wireless section, and a section of a field ambulance.

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Content

The volume is the first volume of an official government publication compiled at the request of the Government of India, and under the direction of the Historical Section of the Committee of Imperial Defence, by Brigadier-General Frederick James Moberly. The volume was printed and published at His Majesty's Stationery Office, London.

The contents provide a narrative of the operations of 1914-1918 in Mesopotamia, based mainly on official documents.

The volume is divided into two parts. The first part, entitled, 'Part I. Before the Outbreak of Hostilities', consists of the following five chapters:

  • General Description of the Country
  • The Turks in Mesopotamia
  • British Pre-War Policy
  • The Army in India and Pre-War Military Policy
  • Inception of the Operations

The second part, entitled, 'Part II. The Campaign in Lower Mesopotamia', consists of the following seven chapters:

  • The Landing in Mesopotamia of Force "D" and the Operations Leading to the Occupation of Basra
  • The Occupation of Basra and the Capture of Qurna
  • Commencement of the Turkish Counter-Offensive
  • Development and Defeat of the Turkish Counter-Offensive
  • Operations in Arabistan and the Capture of Amara
  • Operations on the Euphrates and the Occupation of Nasiriya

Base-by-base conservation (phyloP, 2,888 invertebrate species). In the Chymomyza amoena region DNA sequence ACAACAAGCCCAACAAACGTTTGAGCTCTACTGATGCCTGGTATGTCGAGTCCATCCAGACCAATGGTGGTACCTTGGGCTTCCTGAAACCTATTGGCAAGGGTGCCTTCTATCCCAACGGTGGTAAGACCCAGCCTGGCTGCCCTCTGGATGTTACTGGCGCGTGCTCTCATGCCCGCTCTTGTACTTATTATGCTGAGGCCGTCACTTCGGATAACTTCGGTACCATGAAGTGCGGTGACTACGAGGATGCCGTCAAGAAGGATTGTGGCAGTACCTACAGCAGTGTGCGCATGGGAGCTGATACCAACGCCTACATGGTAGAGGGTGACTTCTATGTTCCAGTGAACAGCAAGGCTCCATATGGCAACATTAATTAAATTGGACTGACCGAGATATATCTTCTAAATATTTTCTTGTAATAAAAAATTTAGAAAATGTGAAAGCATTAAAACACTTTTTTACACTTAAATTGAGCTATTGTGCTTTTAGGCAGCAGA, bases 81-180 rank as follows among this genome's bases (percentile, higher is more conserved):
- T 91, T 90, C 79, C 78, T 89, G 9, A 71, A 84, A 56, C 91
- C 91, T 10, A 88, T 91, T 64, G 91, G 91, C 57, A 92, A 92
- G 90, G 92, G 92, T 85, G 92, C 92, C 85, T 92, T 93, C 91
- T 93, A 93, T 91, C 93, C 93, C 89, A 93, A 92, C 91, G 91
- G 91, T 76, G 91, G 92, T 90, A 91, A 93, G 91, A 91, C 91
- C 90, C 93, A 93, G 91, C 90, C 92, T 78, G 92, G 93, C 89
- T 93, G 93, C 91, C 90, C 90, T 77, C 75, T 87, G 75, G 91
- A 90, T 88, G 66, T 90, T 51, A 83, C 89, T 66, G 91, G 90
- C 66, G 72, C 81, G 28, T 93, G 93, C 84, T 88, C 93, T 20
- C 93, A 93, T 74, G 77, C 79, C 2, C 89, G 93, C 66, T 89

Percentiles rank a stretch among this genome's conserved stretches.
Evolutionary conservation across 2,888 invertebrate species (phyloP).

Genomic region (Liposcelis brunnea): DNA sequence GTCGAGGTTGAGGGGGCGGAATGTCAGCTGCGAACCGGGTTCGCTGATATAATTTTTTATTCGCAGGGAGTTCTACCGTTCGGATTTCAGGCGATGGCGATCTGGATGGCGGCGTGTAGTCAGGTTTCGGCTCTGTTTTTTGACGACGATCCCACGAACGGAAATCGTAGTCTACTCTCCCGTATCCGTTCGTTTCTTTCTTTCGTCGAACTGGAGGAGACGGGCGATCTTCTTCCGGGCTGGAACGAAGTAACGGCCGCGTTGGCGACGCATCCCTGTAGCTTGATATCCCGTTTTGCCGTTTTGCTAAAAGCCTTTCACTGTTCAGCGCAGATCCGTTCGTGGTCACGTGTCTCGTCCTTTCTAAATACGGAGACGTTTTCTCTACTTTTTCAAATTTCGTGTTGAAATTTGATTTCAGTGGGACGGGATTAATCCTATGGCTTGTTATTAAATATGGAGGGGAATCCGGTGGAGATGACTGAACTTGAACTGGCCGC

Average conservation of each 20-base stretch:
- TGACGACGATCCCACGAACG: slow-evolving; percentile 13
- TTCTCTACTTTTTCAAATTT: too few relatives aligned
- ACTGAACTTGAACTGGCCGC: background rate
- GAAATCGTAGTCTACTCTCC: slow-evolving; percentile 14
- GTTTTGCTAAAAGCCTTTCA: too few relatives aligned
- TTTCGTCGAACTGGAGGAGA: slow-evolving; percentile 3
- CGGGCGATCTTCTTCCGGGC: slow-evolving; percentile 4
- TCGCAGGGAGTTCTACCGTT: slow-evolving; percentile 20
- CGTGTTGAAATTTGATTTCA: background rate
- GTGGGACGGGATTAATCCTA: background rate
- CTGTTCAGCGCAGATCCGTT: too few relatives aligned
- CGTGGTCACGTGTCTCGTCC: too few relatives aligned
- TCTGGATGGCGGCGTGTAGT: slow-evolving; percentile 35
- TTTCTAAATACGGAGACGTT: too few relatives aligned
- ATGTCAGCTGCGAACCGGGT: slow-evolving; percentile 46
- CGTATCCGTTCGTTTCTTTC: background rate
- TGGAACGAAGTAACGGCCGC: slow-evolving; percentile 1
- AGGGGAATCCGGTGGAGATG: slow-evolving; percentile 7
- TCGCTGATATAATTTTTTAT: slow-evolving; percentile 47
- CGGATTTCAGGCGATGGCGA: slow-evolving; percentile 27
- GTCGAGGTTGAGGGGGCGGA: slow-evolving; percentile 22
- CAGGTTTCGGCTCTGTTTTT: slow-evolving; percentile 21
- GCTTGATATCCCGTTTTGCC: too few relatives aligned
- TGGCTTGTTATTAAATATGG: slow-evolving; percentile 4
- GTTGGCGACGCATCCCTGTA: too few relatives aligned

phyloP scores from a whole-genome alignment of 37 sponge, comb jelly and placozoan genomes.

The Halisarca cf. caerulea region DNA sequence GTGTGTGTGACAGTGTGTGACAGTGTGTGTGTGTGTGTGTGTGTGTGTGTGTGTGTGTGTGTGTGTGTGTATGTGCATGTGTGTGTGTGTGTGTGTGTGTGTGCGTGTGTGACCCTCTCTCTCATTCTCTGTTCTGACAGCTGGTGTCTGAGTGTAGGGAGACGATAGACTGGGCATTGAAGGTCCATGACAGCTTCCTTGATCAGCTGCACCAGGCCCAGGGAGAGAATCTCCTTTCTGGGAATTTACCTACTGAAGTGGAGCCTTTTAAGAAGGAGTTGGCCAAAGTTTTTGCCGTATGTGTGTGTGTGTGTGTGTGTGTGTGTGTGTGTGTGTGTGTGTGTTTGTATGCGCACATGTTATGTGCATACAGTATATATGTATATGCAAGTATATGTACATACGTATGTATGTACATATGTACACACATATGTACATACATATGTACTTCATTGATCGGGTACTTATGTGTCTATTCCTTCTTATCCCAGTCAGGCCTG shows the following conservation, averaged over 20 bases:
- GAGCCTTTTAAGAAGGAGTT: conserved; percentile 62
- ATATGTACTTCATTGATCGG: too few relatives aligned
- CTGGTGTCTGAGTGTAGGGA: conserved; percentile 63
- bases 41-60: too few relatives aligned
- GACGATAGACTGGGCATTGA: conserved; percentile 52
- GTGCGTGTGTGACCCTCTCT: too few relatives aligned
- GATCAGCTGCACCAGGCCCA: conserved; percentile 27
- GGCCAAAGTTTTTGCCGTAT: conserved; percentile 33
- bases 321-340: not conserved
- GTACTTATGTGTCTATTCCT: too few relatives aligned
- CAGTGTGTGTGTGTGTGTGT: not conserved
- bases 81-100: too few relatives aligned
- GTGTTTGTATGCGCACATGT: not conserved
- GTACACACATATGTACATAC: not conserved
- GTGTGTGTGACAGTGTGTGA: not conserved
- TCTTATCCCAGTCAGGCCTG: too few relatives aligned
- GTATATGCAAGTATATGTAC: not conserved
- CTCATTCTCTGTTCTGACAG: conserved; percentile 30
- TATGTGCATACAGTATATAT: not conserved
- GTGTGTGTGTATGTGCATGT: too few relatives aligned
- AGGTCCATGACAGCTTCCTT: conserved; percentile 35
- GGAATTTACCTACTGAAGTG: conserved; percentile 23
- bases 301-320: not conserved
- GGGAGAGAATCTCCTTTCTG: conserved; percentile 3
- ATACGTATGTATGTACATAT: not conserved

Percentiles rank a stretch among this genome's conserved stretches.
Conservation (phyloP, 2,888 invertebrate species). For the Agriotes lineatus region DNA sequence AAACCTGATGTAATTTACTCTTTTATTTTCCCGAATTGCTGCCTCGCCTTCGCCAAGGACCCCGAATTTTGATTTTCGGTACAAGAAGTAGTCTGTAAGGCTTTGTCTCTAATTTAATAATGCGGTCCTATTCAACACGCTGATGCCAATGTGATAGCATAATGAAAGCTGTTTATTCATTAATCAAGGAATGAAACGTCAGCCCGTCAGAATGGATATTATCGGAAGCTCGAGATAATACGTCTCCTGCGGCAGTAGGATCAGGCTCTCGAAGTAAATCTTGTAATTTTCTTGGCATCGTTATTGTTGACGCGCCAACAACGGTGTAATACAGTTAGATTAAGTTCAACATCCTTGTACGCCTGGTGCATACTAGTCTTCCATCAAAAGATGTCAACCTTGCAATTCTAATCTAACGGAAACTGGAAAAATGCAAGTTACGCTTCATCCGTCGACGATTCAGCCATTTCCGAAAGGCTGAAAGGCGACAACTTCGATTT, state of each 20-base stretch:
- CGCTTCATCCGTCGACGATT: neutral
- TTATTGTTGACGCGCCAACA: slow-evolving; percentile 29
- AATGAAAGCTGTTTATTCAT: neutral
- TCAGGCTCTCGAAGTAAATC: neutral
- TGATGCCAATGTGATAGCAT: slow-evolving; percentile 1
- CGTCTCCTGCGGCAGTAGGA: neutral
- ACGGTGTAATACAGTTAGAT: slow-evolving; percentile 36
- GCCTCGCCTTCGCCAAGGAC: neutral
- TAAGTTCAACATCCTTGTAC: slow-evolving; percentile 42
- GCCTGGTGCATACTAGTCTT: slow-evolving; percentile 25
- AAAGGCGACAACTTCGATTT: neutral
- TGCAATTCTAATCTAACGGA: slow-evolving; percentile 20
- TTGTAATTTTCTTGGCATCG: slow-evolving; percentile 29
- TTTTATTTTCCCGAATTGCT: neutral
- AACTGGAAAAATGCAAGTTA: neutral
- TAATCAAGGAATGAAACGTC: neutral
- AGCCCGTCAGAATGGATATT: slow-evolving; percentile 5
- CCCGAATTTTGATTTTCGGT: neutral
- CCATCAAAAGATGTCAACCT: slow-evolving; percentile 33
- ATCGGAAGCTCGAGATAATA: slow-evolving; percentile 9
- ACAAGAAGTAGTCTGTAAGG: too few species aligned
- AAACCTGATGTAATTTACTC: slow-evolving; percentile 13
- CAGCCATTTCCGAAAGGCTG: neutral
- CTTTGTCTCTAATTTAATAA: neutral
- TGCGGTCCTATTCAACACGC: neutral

• The battle of Kut and Occupation of Aziziya

The volume also includes nine maps, entitled:

  • The Middle East
  • Lower Mesopotamia
  • Map 1 - To illustrate operations described in Chapter VI
  • Map 2 - To illustrate fighting near Qurna
  • Map 3 - To illustrate fighting round Shaiba
  • Map 4 - To illustrate operations in Persian Arabistan
  • Map 5 - To illustrate operations in the Akaika Channel 27th June to 5th July 1915
  • Map 6 - To illustrate operations near Nasiriya 6th to 24th July 1915
  • Map 7 - To illustrate the Battle of Kut 28th September 1915
Extent and format
1 volume (223 folios)
Arrangement

The volume contains a page of errata (folio 5), a list of contents (folios 6-8), a list of maps and illustrations (folio 9), appendices (folios 185v-192), an index (folios 192v-214v), and eight maps in a pocket attached to the inside back cover (folios 217-224).

Physical characteristics

Foliation: the foliation sequence commences at the inside front cover with 1 and terminates at the inside back cover with 225; these numbers are written in pencil, are circled, and are located in the top right corner of the recto The front of a sheet of paper or leaf, often abbreviated to 'r'. side of each folio.

Pagination: the volume also contains an original printed pagination sequence.

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English in Latin script
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'HISTORY OF THE GREAT WAR BASED ON OFFICIAL DOCUMENTS. THE CAMPAIGN IN MESOPOTAMIA 1914-1918. VOLUME I.' [‎74v] (153/454), British Library: India Office Records and Private Papers, IOR/L/MIL/17/15/66/1, in Qatar Digital Library <https://www.qdl.qa/archive/81055/vdc_100048172213.0x00009a> [accessed 25 August 2019]